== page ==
542 F.3d 59 (3rd Cir. 2008), 06-4688, Umland v. PLANCO Financial Services, Inc.
|Citation:||542 F.3d 59|
|Party Name:||Carrie UMLAND, on behalf of herself and all others similarly situated, Appellant v. PLANCO FINANCIAL SERVICES, INC.|
|Case Date:||September 09, 2008|
|Court:||United States Courts of Appeals, Court of Appeals for the Third Circuit|
Argued Nov. 6, 2007.
Robert L. King, Esquire (Argued), St. Louis, MO, Counsel for Appellant.
James N. Boudreau, Esquire (Argued), Littler Mendelson, Philadelphia, PA, Counsel for Appellee.
Before SCIRICA, Chief Judge, AMBRO, and JORDAN, Circuit Judges.
AMBRO, Circuit Judge.
Carrie Umland worked for PLANCO Financial Services, Inc. from 2000 to 2005. She argues that PLANCO misclassified her as an independent contractor for several years. She also alleges that, after finally reclassifying her as an employee, PLANCO deducted its share of the Federal Insurance Contributions Act (FICA) taxes-owed as a result of Umland's status as an employee-from her paychecks. The United States District Court for the Eastern District of Pennsylvania dismissed Umland's putative class action, consisting of state-law claims for breach of contract and unjust enrichment, as preempted by federal income tax law. We affirm, albeit for reasons different from those of the District Court.
I. Facts and Procedural History
In November 2000, Umland began working for PLANCO, a wholly owned subsidiary of The Hartford Financial Services Group, Inc. PLANCO sells annuities, mutual funds, and other financial products at wholesale. Umland served as a Regional Marketing Director for PLANCO. Her job involved marketing financial products, such as mutual funds and insurance, of The Hartford. She was not allowed to affiliate with or sell the products of other financial services companies.
As a Regional Marketing Director, Umland had to perform numerous tasks for PLANCO and comply with company requirements.1 For example, she underwent training, lived within the boundary of her sales territory, made a required minimum number of sales calls per day, participated in conference calls, and adopted company talking points in her sales calls. Although Umland alleges that PLANCO exerted a high degree of control over her work, PLANCO classified Umland and her fellow Regional Marketing Directors as independent contractors rather than employees.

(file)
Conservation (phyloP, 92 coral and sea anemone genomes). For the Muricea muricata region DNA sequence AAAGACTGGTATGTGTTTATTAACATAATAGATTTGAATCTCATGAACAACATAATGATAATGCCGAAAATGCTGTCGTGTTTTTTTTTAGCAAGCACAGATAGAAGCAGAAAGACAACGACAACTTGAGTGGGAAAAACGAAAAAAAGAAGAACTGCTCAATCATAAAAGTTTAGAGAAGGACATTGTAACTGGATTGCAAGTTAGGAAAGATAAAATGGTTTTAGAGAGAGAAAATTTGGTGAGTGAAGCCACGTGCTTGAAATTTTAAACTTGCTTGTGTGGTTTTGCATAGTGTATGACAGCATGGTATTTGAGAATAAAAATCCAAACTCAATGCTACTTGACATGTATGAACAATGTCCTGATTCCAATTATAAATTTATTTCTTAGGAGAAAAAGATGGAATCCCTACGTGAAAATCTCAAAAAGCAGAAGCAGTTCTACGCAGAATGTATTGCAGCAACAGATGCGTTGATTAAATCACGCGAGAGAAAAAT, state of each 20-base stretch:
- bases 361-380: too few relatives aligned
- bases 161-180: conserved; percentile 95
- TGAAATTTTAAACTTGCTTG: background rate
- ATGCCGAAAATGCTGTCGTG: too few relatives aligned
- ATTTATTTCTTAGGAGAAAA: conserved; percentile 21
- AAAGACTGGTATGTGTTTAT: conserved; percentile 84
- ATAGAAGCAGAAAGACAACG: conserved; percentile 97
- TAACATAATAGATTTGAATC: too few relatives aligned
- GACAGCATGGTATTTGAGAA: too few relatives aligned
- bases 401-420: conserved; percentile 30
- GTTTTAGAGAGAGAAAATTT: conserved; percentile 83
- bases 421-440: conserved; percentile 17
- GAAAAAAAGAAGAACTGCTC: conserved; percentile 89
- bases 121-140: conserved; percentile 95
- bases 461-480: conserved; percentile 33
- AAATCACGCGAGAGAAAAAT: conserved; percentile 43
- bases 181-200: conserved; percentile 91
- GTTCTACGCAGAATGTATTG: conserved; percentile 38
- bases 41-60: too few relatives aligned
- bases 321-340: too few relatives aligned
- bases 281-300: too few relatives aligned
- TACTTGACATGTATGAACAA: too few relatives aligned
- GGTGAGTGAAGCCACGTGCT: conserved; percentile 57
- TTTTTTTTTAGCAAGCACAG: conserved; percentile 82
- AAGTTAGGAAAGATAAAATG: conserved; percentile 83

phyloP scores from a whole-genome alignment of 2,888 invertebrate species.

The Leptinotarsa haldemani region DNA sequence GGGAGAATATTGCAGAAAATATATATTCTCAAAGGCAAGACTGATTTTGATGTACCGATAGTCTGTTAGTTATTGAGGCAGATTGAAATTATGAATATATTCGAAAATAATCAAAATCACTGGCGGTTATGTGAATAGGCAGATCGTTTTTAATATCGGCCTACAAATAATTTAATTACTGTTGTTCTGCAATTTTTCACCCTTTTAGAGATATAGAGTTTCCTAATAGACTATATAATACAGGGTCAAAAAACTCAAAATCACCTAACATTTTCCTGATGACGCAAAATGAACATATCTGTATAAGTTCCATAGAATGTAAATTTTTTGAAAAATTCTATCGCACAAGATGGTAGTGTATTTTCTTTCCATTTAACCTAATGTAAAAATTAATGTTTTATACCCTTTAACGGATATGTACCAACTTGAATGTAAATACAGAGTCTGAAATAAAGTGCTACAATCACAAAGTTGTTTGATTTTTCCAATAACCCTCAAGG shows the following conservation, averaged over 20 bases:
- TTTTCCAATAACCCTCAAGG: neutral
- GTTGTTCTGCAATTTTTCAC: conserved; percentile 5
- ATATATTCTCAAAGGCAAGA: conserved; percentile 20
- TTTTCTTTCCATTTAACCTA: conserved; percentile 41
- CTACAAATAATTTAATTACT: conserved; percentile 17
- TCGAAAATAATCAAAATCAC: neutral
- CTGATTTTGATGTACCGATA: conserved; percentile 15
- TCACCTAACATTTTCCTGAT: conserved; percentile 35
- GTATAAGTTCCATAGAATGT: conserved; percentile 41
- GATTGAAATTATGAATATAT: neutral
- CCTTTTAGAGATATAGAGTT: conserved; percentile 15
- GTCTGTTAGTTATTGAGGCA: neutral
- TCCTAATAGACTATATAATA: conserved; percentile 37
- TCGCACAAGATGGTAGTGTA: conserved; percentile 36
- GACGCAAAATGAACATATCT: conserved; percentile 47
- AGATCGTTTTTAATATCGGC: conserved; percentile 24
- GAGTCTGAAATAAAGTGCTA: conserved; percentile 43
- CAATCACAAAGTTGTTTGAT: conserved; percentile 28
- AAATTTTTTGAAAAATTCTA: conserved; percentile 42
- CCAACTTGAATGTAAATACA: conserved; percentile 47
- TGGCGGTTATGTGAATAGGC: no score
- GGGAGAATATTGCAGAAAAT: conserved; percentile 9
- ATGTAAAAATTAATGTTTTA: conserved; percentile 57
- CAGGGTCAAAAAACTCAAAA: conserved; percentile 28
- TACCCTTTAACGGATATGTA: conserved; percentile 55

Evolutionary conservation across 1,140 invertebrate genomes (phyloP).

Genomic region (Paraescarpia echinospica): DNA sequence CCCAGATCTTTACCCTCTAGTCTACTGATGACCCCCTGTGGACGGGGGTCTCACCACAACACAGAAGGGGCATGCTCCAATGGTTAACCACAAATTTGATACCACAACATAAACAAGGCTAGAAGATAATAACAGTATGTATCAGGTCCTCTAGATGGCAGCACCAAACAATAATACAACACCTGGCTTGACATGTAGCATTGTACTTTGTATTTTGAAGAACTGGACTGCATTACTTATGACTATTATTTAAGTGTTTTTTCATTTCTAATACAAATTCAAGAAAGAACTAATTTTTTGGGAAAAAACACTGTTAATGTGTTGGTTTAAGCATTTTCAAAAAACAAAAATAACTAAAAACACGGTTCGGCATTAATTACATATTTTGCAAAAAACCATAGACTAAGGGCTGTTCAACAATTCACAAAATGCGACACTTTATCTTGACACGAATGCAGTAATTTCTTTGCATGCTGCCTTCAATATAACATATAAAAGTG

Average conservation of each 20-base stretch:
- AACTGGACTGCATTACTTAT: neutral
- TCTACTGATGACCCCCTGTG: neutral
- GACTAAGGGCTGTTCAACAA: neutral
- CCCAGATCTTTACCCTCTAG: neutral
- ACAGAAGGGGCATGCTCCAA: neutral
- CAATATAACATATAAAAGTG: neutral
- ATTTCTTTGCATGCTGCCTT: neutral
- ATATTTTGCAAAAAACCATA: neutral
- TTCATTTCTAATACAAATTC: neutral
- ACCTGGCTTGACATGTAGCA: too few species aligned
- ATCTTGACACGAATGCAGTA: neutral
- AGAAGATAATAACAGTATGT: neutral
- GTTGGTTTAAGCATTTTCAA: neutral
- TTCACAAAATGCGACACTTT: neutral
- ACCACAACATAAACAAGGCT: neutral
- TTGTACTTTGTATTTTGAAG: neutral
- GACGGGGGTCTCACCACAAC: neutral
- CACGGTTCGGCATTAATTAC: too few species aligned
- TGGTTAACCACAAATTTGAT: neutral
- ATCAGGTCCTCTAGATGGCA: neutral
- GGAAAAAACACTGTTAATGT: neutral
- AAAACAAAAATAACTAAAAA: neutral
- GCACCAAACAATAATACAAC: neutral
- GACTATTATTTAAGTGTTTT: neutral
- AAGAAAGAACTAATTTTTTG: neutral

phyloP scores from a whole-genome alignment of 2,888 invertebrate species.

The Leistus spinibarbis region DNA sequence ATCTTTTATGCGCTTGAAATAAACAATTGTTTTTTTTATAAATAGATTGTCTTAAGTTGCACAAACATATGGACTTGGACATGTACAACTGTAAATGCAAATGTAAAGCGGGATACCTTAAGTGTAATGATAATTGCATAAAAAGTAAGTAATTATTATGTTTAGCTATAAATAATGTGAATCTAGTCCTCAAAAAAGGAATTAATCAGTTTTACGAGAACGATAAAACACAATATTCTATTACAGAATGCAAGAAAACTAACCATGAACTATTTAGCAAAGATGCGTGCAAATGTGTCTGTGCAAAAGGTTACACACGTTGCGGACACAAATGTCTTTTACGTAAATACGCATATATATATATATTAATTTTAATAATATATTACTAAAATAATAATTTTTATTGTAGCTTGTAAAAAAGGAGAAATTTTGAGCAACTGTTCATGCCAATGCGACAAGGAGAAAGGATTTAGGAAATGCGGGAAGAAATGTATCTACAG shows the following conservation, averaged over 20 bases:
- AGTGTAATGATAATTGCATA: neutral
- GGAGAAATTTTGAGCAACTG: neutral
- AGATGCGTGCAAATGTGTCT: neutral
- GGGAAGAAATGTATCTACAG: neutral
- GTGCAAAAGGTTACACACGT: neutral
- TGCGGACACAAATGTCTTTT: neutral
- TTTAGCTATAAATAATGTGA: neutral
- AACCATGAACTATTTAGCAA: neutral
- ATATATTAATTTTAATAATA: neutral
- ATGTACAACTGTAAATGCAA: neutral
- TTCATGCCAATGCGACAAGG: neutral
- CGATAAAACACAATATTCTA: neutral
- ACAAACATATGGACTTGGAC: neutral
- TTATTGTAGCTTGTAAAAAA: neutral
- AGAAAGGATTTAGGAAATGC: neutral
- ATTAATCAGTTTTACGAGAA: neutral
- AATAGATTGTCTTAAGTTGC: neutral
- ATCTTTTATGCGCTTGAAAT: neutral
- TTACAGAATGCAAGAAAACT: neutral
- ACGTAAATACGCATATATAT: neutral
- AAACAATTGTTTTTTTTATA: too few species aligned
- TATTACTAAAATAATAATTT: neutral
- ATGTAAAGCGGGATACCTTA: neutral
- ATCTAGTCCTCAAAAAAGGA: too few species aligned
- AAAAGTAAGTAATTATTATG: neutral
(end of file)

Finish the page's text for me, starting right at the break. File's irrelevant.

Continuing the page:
When PLANCO hired Umland, she signed an “Independent Contractor Agreement." As a result of this classification, Umland and her fellow Regional Marketing Directors were required to remit 15.3 percent of their self-employment income in taxes under the Self-Employment Contributions Act (SECA), 26 U.S.C. §§ 1401-03.2 (SECA imposes the equivalent of the sum of the employee and employer FICA taxes for employees.) Thus, PLANCO did not withhold taxes from Umland's paychecks, nor did it pay employer FICA taxes on Umland's wages. This arrangement continued for over three years.
In a letter dated December 9, 2003, PLANCO “offered to make [Umland] a [PLANCO] employee as a Regional Marketing Director" with an effective date of January 1, 2004. PLANCO enclosed an “Employee Confidentiality, Non-Solicitation, and Work Product Ownership Agreement" with its offer.3 Umland alleges that
her title and her job characteristics remained the same, notwithstanding the reclassification from independent contractor to employee. What did change was PLANCO's withholding scheme for Umland's paychecks. As of January 1, 2004, PLANCO allegedly withheld 15.3 percent, which equals the sum of two distinct amounts of 7.65 percent each: (1) Umland's employee tax under FICA, 26 U.S.C. § 3101; 4 and (2) PLANCO's employer tax under FICA, 26 U.S.C. § 3111.5 Umland stopped working for PLANCO on July 1, 2005. Approximately one month later, PLANCO allegedly ceased withholding amount (2), the employer FICA tax, and deducted only amount (1), the employee FICA tax, from the paychecks of its remaining Regional Marketing Directors.
On December 30, 2005, Umland filed a class-action lawsuit, on behalf of all PLANCO's Regional Marketing Directors, seeking recovery of two distinct sums. First, for the period from November 20, 2000 through December 31, 2003, Umland claims that PLANCO owes her and those similarly situated half of the SECA taxes they paid during this time because they should have been classified as employees (in which case the total FICA tax would have been split between an employee FICA tax and an employer FICA tax). Second, for the period from January 1, 2004 through July 1, 2005, Umland claims that PLANCO owes her and those similarly situated the sums withheld from their paychecks corresponding to the employer's share of FICA taxes under 26 U.S.C. § 3111.